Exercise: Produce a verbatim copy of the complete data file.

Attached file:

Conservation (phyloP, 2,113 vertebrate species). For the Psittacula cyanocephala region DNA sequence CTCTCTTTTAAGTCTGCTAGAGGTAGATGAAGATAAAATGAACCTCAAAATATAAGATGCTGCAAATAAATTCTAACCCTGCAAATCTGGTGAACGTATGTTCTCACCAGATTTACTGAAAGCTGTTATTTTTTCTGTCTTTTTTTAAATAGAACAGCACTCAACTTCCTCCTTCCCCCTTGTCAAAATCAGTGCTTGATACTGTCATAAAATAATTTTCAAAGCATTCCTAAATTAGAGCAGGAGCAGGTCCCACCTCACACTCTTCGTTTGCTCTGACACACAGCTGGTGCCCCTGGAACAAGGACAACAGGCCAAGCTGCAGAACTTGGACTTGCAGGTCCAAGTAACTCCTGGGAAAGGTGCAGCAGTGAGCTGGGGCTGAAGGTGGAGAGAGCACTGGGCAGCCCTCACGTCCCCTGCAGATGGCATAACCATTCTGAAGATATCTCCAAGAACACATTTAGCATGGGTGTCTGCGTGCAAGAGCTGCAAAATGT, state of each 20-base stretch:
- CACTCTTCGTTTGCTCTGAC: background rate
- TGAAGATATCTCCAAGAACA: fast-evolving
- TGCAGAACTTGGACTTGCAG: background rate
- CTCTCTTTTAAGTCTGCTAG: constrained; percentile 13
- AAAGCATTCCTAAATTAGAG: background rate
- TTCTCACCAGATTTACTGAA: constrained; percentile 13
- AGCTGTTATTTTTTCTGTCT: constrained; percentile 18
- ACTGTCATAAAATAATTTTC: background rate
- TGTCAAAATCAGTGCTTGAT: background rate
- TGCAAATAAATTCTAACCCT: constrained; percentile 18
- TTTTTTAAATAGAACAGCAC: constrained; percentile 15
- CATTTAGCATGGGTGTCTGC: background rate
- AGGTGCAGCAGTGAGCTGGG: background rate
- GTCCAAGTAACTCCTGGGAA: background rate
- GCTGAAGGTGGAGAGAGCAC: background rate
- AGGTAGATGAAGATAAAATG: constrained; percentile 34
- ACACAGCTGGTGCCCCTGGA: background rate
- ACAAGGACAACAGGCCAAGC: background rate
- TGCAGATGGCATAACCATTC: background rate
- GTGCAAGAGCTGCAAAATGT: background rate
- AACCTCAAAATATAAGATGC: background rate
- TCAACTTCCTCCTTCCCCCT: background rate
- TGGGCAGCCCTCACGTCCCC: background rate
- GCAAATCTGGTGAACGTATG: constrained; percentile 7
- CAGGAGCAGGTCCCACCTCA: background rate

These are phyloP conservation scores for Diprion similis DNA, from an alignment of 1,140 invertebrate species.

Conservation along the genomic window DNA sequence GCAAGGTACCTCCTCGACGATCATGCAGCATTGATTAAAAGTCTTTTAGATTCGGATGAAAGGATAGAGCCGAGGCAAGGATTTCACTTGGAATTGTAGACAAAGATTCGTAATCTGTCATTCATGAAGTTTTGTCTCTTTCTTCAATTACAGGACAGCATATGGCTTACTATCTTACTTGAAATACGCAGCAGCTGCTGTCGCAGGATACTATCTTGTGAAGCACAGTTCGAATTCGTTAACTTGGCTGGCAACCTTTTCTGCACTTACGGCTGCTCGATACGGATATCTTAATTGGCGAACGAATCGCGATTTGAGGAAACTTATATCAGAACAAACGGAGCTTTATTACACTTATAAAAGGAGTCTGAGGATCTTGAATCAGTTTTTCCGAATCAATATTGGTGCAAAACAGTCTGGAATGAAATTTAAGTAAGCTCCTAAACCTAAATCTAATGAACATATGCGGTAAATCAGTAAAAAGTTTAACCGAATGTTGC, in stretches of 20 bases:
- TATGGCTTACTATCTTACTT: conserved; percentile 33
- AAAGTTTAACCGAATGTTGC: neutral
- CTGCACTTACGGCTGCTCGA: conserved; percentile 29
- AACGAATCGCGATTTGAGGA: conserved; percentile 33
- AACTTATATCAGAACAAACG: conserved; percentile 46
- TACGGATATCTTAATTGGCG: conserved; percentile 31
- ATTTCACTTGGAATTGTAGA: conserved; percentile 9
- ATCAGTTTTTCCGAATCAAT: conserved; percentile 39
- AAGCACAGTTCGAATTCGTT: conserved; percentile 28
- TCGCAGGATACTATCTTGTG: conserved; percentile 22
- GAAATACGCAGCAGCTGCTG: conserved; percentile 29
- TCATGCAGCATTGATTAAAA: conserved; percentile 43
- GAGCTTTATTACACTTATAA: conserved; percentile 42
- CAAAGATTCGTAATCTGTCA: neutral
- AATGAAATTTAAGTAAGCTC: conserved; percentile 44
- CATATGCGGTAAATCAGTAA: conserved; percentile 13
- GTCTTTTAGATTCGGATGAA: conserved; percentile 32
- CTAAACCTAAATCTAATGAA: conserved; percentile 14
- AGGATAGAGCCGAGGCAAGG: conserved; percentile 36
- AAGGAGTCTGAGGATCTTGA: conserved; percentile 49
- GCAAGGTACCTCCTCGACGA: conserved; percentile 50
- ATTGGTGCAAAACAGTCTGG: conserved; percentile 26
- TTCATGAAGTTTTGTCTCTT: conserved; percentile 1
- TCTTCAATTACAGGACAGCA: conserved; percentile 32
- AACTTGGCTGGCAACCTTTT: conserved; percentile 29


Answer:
Conservation (phyloP, 2,113 vertebrate species). For the Psittacula cyanocephala region DNA sequence CTCTCTTTTAAGTCTGCTAGAGGTAGATGAAGATAAAATGAACCTCAAAATATAAGATGCTGCAAATAAATTCTAACCCTGCAAATCTGGTGAACGTATGTTCTCACCAGATTTACTGAAAGCTGTTATTTTTTCTGTCTTTTTTTAAATAGAACAGCACTCAACTTCCTCCTTCCCCCTTGTCAAAATCAGTGCTTGATACTGTCATAAAATAATTTTCAAAGCATTCCTAAATTAGAGCAGGAGCAGGTCCCACCTCACACTCTTCGTTTGCTCTGACACACAGCTGGTGCCCCTGGAACAAGGACAACAGGCCAAGCTGCAGAACTTGGACTTGCAGGTCCAAGTAACTCCTGGGAAAGGTGCAGCAGTGAGCTGGGGCTGAAGGTGGAGAGAGCACTGGGCAGCCCTCACGTCCCCTGCAGATGGCATAACCATTCTGAAGATATCTCCAAGAACACATTTAGCATGGGTGTCTGCGTGCAAGAGCTGCAAAATGT, state of each 20-base stretch:
- CACTCTTCGTTTGCTCTGAC: background rate
- TGAAGATATCTCCAAGAACA: fast-evolving
- TGCAGAACTTGGACTTGCAG: background rate
- CTCTCTTTTAAGTCTGCTAG: constrained; percentile 13
- AAAGCATTCCTAAATTAGAG: background rate
- TTCTCACCAGATTTACTGAA: constrained; percentile 13
- AGCTGTTATTTTTTCTGTCT: constrained; percentile 18
- ACTGTCATAAAATAATTTTC: background rate
- TGTCAAAATCAGTGCTTGAT: background rate
- TGCAAATAAATTCTAACCCT: constrained; percentile 18
- TTTTTTAAATAGAACAGCAC: constrained; percentile 15
- CATTTAGCATGGGTGTCTGC: background rate
- AGGTGCAGCAGTGAGCTGGG: background rate
- GTCCAAGTAACTCCTGGGAA: background rate
- GCTGAAGGTGGAGAGAGCAC: background rate
- AGGTAGATGAAGATAAAATG: constrained; percentile 34
- ACACAGCTGGTGCCCCTGGA: background rate
- ACAAGGACAACAGGCCAAGC: background rate
- TGCAGATGGCATAACCATTC: background rate
- GTGCAAGAGCTGCAAAATGT: background rate
- AACCTCAAAATATAAGATGC: background rate
- TCAACTTCCTCCTTCCCCCT: background rate
- TGGGCAGCCCTCACGTCCCC: background rate
- GCAAATCTGGTGAACGTATG: constrained; percentile 7
- CAGGAGCAGGTCCCACCTCA: background rate

These are phyloP conservation scores for Diprion similis DNA, from an alignment of 1,140 invertebrate species.

Conservation along the genomic window DNA sequence GCAAGGTACCTCCTCGACGATCATGCAGCATTGATTAAAAGTCTTTTAGATTCGGATGAAAGGATAGAGCCGAGGCAAGGATTTCACTTGGAATTGTAGACAAAGATTCGTAATCTGTCATTCATGAAGTTTTGTCTCTTTCTTCAATTACAGGACAGCATATGGCTTACTATCTTACTTGAAATACGCAGCAGCTGCTGTCGCAGGATACTATCTTGTGAAGCACAGTTCGAATTCGTTAACTTGGCTGGCAACCTTTTCTGCACTTACGGCTGCTCGATACGGATATCTTAATTGGCGAACGAATCGCGATTTGAGGAAACTTATATCAGAACAAACGGAGCTTTATTACACTTATAAAAGGAGTCTGAGGATCTTGAATCAGTTTTTCCGAATCAATATTGGTGCAAAACAGTCTGGAATGAAATTTAAGTAAGCTCCTAAACCTAAATCTAATGAACATATGCGGTAAATCAGTAAAAAGTTTAACCGAATGTTGC, in stretches of 20 bases:
- TATGGCTTACTATCTTACTT: conserved; percentile 33
- AAAGTTTAACCGAATGTTGC: neutral
- CTGCACTTACGGCTGCTCGA: conserved; percentile 29
- AACGAATCGCGATTTGAGGA: conserved; percentile 33
- AACTTATATCAGAACAAACG: conserved; percentile 46
- TACGGATATCTTAATTGGCG: conserved; percentile 31
- ATTTCACTTGGAATTGTAGA: conserved; percentile 9
- ATCAGTTTTTCCGAATCAAT: conserved; percentile 39
- AAGCACAGTTCGAATTCGTT: conserved; percentile 28
- TCGCAGGATACTATCTTGTG: conserved; percentile 22
- GAAATACGCAGCAGCTGCTG: conserved; percentile 29
- TCATGCAGCATTGATTAAAA: conserved; percentile 43
- GAGCTTTATTACACTTATAA: conserved; percentile 42
- CAAAGATTCGTAATCTGTCA: neutral
- AATGAAATTTAAGTAAGCTC: conserved; percentile 44
- CATATGCGGTAAATCAGTAA: conserved; percentile 13
- GTCTTTTAGATTCGGATGAA: conserved; percentile 32
- CTAAACCTAAATCTAATGAA: conserved; percentile 14
- AGGATAGAGCCGAGGCAAGG: conserved; percentile 36
- AAGGAGTCTGAGGATCTTGA: conserved; percentile 49
- GCAAGGTACCTCCTCGACGA: conserved; percentile 50
- ATTGGTGCAAAACAGTCTGG: conserved; percentile 26
- TTCATGAAGTTTTGTCTCTT: conserved; percentile 1
- TCTTCAATTACAGGACAGCA: conserved; percentile 32
- AACTTGGCTGGCAACCTTTT: conserved; percentile 29